Co-authored by Ellen Prager, Steven Miller and Carl Safina
(CNN) Once upon a time, on a small island in the Caribbean, there was a picturesque harbor and lovely town overlooking clear emerald-blue waters and spectacular coral reefs. Visitors enjoyed dining at waterside restaurants, diving, snorkeling, glass bottom boat rides and even a submarine tour of the nearby reefs. Local businesses thrived and made millions of dollars each year through tourist activities.
One day, the government decided to build a massive dock and pier to make cruise ship visits more efficient and to lure in larger vessels. They destroyed a historic shipwreck, acres of living coral reef and left the harbor water milky white from dredging.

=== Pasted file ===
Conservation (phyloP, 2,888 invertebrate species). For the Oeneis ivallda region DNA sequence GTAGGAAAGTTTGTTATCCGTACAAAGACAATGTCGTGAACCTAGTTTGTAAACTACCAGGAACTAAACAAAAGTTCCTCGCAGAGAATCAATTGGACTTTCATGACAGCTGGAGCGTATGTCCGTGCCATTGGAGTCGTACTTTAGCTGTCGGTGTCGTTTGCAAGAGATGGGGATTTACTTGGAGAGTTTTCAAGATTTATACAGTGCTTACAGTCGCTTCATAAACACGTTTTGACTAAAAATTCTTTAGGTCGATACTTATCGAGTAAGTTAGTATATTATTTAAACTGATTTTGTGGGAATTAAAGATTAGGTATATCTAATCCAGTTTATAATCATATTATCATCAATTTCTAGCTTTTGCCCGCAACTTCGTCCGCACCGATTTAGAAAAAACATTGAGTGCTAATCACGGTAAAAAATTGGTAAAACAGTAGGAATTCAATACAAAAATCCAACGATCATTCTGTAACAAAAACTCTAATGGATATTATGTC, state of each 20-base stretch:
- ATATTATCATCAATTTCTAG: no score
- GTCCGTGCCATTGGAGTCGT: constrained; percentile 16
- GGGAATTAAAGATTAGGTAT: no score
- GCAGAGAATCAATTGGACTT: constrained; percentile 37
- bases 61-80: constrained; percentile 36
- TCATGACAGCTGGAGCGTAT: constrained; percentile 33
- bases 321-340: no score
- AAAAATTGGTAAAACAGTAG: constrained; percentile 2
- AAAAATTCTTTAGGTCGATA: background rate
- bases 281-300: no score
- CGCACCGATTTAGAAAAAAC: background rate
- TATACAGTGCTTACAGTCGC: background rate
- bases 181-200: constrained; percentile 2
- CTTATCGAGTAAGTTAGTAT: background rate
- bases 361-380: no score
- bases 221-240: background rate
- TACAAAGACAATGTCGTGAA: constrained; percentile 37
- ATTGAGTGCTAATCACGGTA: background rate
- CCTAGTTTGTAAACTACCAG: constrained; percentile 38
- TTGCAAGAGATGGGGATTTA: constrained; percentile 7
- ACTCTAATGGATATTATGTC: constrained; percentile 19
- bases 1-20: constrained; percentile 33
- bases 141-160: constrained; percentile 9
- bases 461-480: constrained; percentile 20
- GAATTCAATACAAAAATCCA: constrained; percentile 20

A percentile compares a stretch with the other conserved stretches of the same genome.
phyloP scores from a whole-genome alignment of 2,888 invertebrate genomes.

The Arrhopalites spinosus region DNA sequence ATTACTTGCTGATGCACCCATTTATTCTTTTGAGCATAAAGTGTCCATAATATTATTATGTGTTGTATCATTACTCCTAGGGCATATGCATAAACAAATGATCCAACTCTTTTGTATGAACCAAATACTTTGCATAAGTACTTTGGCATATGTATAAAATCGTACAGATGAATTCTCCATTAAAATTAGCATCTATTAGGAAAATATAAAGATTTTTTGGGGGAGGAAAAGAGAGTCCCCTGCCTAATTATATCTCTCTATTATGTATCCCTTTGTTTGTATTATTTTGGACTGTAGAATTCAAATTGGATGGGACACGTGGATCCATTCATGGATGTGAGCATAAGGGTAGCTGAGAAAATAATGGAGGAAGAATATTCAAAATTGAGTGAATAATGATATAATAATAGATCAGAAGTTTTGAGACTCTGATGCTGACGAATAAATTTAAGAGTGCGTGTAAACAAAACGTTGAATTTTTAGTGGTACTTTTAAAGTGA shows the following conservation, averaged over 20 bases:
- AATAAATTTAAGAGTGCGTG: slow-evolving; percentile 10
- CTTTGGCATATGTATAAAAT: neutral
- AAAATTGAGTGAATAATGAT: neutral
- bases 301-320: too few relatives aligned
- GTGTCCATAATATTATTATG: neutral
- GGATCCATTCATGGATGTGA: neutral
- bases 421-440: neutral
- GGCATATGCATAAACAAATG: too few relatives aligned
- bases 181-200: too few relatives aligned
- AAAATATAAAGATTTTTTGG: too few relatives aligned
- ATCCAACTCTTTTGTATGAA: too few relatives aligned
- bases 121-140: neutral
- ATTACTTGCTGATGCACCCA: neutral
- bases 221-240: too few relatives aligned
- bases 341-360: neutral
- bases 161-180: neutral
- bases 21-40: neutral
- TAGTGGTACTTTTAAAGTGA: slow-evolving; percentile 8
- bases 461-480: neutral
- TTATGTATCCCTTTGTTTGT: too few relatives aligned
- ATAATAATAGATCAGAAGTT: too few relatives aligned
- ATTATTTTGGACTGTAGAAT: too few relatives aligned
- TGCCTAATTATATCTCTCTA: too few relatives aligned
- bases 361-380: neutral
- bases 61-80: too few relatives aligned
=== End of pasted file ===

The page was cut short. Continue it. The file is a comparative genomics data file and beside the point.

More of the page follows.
After the giant concrete facility was put in place, visitors still came to the island, but its unique harbor, clear water and nearshore coral reefs were no more. Local dive shops, hotels and restaurants went out of business, and there were few water-based activities to enjoy in the harbor.
Scary fairy tale or potential reality?
Today, the government of Grand Cayman is considering such a huge pier development plan. If it goes through, George Town harbor and the island will be forever altered.